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ARIZONA METH PROJECT
Facial sores and blood-shot eyes -- TV spots depicting the slow physical deterioration of meth users will soon air during programs watched by teens*
A jail cell, a dirty bathroom, an emergency room gurney and a blood-stained sink -- images of the grim reality of meth addiction will appear in newspapers and on billboards across the state*
Arizona is launching a public service campaign this month that graphically depicts the horrors of methamphetamine use. Our state is one of the first in the nation to replicate the nationally recognized Montana Meth Project.
Two years ago in Montana, these ads debuted on television, radio, the Internet and in print and became a topic of conversation for many families. In Montana, these ads kicked off thousands of discussions between parents and their teens about this destructive drug.
Teens previewing the ads at the Graham-Greenlee Meth Conference in Thatcher agreed that students their age would pay attention. The ads are effective because they not only use teens to tell why not to use meth, but they actually show the severe physical effects of meth use and the devastating impact on families and friends.
Methamphetamine abuse is a growing problem in Arizona. According to the 2006 Arizona Youth Survey, 4.3 percent of our state's youth between 13 and 17 have tried meth, twice the national average. According to law enforcement, meth is the number one crime problem in Arizona and across the country, linked to approximately 75 percent of property and violent crime.
Meth is the only illegal drug that can be manufactured from ingredients that can be purchased legally in supermarkets and drugstores. Though meth labs have been reduced since the adoption of pseudoephedrine purchasing restrictions, in Arizona, along with other western states, meth continues to be readily available smuggled into this country from superlabs in Mexico.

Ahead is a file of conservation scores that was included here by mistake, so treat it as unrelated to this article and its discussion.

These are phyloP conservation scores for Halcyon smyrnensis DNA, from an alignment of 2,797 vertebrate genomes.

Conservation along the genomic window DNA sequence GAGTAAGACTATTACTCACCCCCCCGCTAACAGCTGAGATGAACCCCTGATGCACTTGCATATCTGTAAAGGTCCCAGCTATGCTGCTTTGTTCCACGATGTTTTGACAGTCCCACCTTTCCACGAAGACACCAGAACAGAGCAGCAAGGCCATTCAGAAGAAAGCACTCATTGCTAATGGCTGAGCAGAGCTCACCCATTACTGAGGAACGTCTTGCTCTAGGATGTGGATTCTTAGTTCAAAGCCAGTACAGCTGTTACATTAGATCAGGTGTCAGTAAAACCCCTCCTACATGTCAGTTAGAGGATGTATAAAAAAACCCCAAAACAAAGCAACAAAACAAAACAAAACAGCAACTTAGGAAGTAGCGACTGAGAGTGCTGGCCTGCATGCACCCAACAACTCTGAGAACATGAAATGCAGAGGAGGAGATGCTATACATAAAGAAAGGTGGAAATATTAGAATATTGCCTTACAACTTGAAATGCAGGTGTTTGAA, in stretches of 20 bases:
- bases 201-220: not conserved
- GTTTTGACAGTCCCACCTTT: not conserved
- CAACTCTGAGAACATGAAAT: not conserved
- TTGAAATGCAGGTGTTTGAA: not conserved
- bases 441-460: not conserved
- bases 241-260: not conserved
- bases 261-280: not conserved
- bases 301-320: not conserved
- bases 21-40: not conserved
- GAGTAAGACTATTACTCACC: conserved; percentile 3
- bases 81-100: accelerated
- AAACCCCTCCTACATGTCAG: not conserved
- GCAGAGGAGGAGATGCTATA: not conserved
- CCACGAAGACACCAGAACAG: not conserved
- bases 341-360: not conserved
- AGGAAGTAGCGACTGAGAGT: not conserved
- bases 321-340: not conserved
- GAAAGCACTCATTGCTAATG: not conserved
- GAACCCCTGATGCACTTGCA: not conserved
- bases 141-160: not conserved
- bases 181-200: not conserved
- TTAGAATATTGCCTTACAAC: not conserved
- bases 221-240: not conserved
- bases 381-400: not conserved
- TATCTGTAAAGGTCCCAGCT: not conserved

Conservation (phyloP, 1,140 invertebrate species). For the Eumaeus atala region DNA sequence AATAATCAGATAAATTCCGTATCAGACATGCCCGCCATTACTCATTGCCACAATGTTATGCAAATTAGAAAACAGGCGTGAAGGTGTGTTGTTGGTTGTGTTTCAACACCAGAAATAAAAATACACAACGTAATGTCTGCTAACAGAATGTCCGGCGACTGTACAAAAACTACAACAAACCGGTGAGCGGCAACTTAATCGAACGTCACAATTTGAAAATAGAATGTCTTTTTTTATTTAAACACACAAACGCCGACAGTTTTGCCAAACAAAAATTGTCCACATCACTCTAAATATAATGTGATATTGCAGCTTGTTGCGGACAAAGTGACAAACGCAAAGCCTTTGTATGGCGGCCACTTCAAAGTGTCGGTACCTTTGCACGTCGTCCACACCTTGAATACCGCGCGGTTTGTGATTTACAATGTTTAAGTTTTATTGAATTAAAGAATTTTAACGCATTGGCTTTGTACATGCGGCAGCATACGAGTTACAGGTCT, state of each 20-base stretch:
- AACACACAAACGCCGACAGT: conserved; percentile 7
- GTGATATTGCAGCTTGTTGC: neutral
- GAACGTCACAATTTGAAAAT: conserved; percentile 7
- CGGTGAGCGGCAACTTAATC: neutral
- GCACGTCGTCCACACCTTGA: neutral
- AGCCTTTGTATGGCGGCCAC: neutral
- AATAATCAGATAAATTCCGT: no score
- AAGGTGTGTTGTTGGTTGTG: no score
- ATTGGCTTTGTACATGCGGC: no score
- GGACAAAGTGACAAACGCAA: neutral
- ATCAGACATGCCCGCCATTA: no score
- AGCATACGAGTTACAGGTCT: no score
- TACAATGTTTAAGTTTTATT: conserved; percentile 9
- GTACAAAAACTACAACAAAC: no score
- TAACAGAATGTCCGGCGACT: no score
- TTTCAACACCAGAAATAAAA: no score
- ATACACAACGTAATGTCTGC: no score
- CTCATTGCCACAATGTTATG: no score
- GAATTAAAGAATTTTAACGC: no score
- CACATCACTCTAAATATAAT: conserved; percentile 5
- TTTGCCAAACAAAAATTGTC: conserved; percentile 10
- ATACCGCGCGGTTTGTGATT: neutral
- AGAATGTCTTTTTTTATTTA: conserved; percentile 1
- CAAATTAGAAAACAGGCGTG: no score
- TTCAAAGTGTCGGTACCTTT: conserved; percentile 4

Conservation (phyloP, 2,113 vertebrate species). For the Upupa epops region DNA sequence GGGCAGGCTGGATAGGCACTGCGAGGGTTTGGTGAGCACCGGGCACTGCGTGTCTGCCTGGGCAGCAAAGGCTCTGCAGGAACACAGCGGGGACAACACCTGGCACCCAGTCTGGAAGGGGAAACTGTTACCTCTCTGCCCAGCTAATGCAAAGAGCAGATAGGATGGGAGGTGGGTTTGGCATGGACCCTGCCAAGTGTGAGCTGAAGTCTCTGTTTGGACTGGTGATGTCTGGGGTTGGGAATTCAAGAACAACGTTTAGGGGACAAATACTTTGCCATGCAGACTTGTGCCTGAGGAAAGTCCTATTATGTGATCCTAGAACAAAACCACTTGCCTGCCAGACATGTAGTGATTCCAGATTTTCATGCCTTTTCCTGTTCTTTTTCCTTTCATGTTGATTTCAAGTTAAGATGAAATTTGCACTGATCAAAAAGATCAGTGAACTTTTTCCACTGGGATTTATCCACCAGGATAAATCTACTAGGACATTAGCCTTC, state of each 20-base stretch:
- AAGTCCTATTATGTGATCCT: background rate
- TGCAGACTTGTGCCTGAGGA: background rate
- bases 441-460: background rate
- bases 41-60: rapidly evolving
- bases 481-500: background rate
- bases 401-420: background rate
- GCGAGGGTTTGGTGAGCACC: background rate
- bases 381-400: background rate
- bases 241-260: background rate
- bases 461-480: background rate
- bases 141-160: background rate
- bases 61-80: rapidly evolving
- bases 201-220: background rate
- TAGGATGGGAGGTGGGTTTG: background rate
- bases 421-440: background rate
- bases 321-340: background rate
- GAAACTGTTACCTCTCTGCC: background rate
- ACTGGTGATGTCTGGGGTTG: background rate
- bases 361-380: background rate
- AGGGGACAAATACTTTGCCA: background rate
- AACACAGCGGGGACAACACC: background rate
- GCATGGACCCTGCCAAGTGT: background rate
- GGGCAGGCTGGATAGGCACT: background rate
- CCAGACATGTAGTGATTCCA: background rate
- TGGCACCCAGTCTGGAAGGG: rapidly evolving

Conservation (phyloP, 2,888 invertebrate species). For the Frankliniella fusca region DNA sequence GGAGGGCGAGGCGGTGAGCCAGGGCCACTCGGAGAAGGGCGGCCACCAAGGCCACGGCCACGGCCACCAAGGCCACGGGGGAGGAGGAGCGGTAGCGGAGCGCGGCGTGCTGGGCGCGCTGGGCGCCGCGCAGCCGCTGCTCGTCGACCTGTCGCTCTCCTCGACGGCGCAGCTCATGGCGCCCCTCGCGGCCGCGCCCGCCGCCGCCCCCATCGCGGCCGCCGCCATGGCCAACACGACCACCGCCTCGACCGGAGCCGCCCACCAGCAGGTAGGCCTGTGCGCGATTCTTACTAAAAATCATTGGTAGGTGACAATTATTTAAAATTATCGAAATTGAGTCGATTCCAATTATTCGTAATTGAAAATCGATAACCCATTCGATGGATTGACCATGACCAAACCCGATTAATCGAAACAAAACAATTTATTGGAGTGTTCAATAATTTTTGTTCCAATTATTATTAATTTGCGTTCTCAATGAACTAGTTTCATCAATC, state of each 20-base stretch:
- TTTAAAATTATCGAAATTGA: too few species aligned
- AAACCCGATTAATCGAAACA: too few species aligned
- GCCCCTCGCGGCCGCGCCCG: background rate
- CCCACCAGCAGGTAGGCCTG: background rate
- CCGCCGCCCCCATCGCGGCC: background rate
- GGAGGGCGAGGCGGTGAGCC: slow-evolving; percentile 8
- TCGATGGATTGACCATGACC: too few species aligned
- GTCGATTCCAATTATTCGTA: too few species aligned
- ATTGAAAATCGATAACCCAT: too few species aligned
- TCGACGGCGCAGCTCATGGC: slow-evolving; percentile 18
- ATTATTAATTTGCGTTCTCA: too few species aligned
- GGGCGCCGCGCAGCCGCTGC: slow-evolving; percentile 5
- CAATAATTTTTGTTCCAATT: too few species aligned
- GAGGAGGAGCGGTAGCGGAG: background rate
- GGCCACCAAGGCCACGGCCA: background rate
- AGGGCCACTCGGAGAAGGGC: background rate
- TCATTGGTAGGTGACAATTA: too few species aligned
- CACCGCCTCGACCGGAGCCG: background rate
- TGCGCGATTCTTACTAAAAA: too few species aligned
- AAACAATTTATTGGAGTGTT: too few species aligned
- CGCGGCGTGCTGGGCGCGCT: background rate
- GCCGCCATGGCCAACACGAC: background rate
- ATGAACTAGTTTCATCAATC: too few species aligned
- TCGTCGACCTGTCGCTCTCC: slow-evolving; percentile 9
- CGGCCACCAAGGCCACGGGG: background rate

The drop in meth use and related crime in Montana make it clear that the Meth Project is working.
Montana Attorney General Mike McGrath credited the Meth Project with helping change attitudes about the drug. A survey released in January showed 93 percent of students in the state considered meth a ''great risk.'' Meth-related crime fell 53 percent in 2006, compared with the previous year. The overall rate of employees in Montana who tested positive for meth fell more than 70 percent from 2005 to 2006.
The Montana Meth Project was founded and funded by Thomas Siebel, who donated $5.6 million to start the program. Montana is now taking steps to support future phases of the program through a public-private partnership. Unlike other anti-drug programs, the ARIZONA METH PROJECT focuses solely on the anti-meth message - no politicians will be featured in any ARIZONA METH PROJECT ads.
Solving Arizona's methamphetamine problem will require a strong commitment to a comprehensive approach that includes enforcement, prevention, education and treatment. The ARIZONA METH PROJECT has raised $5.3 million for this fight. The money comes from the contributions of 10 Arizona counties and the Attorney General's Office. A portion of the $8 million legislative appropriation for meth interdiction, treatment and prevention also helps support this project. Participating counties include Cochise, Gila, Graham, Greenlee, La Paz, Maricopa, Mohave, Navajo, Pinal and Yuma.
ARIZONA METH PROJECT thanks the Legislature for responding to the meth crisis in such a significant way and to the many individuals and organizations across Arizona for their continuing commitment to reducing meth use in Arizona. For more information or to see the ads, visit www.arizonamethproject.org or call 602-372-METH (6384) Outside Maricopa County call toll-free 1-866-773-8999.
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